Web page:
Beige, peach or champagne colored stones are romantic, feminine and a touch earthy. Morganite (Mohs rating 7.5-8) is found in pink to orange-pink tones that come from a similar stone family as emeralds. Champagne diamonds, though more expensive, have the potential for the most sparkle and durability. They are also less rare than colorless and other fancy colored diamonds so can still be relatively cheap.
- Pink and Orange
Rose Quartz Ring by Brilliant Rings. Check Price Here.
Soft pink and orange hues are perfect for brides that want to flaunt their femininity through a colored stone. Rose quartz is one of the most popular options for contemporary brides that don’t mind a cloudy rock. Quartz can vary in hardness, but can get up to 7 on the Mohs scale so just be sure to ask your jeweler about how durable the stone is.
Fire opals are bright orange transparent opals that are available in subtle to very saturated hues. Like white opals, fire opals have a low Mohs rating of 5.5-6.5 which should be taken under consideration.
Ruby Engagement Ring by AH Bogem Studio. Check Price Here.
A deep red stone exudes old-world glamor and evokes passion and love. Rubies are the best option with a rating of 9 on the Mohs scale. But they come at a price, sometimes costing more than diamonds.
Garnets (6.5-7.5 Mohs rating) are a more affordable option. Garnets come in various shades, but the deep red variety is quite common, particularly in antique rings.
Amethyst Ring by Scott Bonomo Diamonds. Check Price Here.
Purple is a striking color that is usually overlooked in engagement rings. But rings in purple hues can be found in pretty soft lilacs to striking vibrant hues that can be likened to rubies or blue sapphires.
Amethyst is the most popular purple stone (7 Mohs rating) but another less-known option is Tanzanite. Tanzanite (6.5-7 Mohs rating) is a relatively new stone that was only discovered in the 60s. It gets its name from its place of origin (Northern Tanzania) and is actually 1000 times rarer than diamonds. It’s one of the best options for purple to blue gemstones.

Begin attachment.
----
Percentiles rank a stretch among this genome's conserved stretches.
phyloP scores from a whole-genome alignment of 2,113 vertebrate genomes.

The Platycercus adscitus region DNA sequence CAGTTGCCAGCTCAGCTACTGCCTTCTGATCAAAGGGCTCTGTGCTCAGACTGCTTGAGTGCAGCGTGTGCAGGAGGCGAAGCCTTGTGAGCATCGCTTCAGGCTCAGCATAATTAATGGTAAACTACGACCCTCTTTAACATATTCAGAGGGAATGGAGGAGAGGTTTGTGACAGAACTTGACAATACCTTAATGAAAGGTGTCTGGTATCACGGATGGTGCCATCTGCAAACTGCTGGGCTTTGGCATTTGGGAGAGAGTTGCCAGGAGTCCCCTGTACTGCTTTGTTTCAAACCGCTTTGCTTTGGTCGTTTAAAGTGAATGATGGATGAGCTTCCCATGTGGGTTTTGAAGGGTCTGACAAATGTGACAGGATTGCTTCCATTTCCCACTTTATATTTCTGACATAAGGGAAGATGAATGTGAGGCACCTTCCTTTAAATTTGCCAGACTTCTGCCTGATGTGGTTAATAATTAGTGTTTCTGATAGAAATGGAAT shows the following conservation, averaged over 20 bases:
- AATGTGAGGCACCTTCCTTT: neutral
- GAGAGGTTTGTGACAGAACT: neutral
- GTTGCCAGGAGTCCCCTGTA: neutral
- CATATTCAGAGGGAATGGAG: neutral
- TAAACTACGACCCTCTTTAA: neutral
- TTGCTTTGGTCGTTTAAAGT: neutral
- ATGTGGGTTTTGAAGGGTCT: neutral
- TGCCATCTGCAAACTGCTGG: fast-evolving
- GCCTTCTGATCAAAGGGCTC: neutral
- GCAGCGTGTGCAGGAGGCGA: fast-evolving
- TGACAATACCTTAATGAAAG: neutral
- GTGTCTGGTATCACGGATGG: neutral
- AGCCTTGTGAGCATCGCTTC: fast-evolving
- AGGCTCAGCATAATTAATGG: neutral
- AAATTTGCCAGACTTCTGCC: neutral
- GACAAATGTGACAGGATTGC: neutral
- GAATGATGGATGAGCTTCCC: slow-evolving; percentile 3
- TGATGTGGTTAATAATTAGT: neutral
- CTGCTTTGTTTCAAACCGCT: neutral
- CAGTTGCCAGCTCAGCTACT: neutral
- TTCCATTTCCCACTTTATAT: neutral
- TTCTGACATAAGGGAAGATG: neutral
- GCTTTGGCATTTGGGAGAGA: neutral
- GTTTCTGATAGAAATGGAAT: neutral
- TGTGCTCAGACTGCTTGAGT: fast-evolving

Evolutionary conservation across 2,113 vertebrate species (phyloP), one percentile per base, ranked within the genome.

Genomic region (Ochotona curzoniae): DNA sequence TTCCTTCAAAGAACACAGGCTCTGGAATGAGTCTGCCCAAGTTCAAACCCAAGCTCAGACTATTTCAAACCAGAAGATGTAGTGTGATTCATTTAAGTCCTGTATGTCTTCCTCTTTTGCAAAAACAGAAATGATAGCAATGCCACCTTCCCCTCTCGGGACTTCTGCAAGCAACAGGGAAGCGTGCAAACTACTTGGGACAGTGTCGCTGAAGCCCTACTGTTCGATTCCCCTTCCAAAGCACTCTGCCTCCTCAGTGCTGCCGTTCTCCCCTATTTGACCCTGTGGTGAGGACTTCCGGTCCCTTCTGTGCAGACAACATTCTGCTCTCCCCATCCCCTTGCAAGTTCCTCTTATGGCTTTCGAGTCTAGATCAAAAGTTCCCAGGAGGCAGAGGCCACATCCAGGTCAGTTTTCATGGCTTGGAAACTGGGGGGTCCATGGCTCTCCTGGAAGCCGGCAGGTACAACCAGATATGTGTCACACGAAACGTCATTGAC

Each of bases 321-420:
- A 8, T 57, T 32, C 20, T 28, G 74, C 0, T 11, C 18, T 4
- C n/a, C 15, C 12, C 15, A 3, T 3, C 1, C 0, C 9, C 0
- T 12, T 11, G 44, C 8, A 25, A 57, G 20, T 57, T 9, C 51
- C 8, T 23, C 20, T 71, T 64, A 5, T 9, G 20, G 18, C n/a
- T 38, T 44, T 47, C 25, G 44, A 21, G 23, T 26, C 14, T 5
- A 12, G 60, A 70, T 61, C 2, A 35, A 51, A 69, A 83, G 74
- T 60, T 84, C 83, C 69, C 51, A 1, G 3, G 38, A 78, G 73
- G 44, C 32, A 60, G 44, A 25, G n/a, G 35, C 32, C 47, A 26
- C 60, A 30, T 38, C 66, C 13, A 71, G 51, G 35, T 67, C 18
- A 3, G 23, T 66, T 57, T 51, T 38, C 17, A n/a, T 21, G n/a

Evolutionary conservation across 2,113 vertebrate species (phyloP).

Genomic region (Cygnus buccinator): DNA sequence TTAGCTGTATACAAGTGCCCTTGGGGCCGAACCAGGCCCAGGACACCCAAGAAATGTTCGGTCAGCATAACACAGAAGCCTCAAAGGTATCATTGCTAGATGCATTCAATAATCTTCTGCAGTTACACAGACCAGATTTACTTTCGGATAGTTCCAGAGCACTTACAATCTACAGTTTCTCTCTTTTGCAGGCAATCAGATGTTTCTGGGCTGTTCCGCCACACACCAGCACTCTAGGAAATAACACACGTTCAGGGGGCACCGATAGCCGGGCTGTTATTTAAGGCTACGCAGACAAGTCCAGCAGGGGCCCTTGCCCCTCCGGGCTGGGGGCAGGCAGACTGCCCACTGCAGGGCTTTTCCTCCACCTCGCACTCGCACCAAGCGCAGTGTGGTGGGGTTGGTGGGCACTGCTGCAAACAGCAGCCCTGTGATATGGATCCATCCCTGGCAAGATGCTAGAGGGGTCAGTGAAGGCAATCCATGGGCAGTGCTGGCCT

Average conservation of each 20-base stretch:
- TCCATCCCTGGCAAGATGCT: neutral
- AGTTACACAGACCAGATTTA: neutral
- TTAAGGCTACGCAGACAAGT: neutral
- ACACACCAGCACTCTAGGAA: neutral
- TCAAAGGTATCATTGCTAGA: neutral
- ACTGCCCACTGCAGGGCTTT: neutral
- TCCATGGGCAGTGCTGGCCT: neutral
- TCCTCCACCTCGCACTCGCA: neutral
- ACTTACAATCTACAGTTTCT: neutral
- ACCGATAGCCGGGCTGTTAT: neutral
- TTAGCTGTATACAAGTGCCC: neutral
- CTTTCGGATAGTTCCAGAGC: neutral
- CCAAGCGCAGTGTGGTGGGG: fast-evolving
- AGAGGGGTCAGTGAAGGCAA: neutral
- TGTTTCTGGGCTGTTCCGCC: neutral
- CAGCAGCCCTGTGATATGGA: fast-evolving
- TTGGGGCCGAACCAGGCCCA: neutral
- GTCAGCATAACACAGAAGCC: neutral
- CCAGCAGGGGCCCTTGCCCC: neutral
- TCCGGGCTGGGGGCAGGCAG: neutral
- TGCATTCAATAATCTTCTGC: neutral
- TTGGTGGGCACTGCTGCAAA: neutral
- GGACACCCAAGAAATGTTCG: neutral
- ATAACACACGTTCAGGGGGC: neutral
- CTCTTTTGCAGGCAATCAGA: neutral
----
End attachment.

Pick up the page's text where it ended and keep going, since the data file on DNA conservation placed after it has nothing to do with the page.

- Deep Blue
Blue Sapphire Ring in Vintage Setting by James Allen. Check Price Here.
Engagement rings with deep blue stones are reminiscent of majestic royal stones thanks to Kate Middleton’s brilliant sapphire ring. Sapphire is the ideal option with a Mohs rating of 9, but it comes with a high price-tag.
Alexandrite is another beautiful option that often comes at a lower price point and relatively fine 8.5 Mohs rating, but high quality specimens can be eye-wateringly expensive.
Tanzanite also comes in blue hues as beautiful as sapphire, but much rarer and much less expensive. However, tanzanite’s hardness is less than sapphire.
- Pale Blue
Aquamarine Ring by James Allen. Check Price Here.
For a softer baby blue, Aquamarine is a good choice. It is quite hardy with a 7.5-8 Mohs rating, and as a cousin to the emerald, can shine quite brightly if cut correctly. Another option is Tourmaline, which has a lower Mohs rating at 7-7.5 and also commonly comes with a tinge of green. And of course, Blue Topaz which is one of the most popular blue gemstones.
Turquoise Ring in Rose Gold by Chic Crafts Co. Check Price Here.
Turquoise is a popular stone choice for brides that want a blue toned stone with an earthy, bohemian look. Hardness varies greatly because its composition can include varying levels of copper and aluminium, but turquoise generally falls between 5 and 7 on the Mohs scale. To add sparkle and luxury, consider pairing with smaller diamonds as Turquoise is more of a matte stone.
Emerald Ring by RST Studio. Check Price Here.
A glowing green Emerald is the top choice for brides looking for a green stone. Their hardness ranges from 7.5-8, but their rarity and precious standing can make them pricey. For something softer in color and truly unique, consider a Peridot (6.5-7 Mohs rating). They are one of the few gemstones that can only be found in one color – a gorgeous olive-green.
Black Diamond Engagement Ring by Master Jewelry Shop. Check Price Here.
Ultra-chic brides can go in the complete opposite direction to a clear diamond and opt for a black stone. Onyx is smooth and silky stone that is dense in color. Great care should be taken with onyx as it has a Mohs rating of just 6 to 7. Black diamonds are another option for a black stone, but again will come at a higher price.
The Bottom Line
If you’re tired of the same style of engagement rings that almost every girl seems to be wearing on her finger, considering a non-diamond engagement ring is a good way to break the mold.
Non-diamond engagement rings allow you to showcase your personality, customize your ring and maybe even save some money while you’re at it.
There are so many options out there, so really, there’s nothing to limit you but your imagination!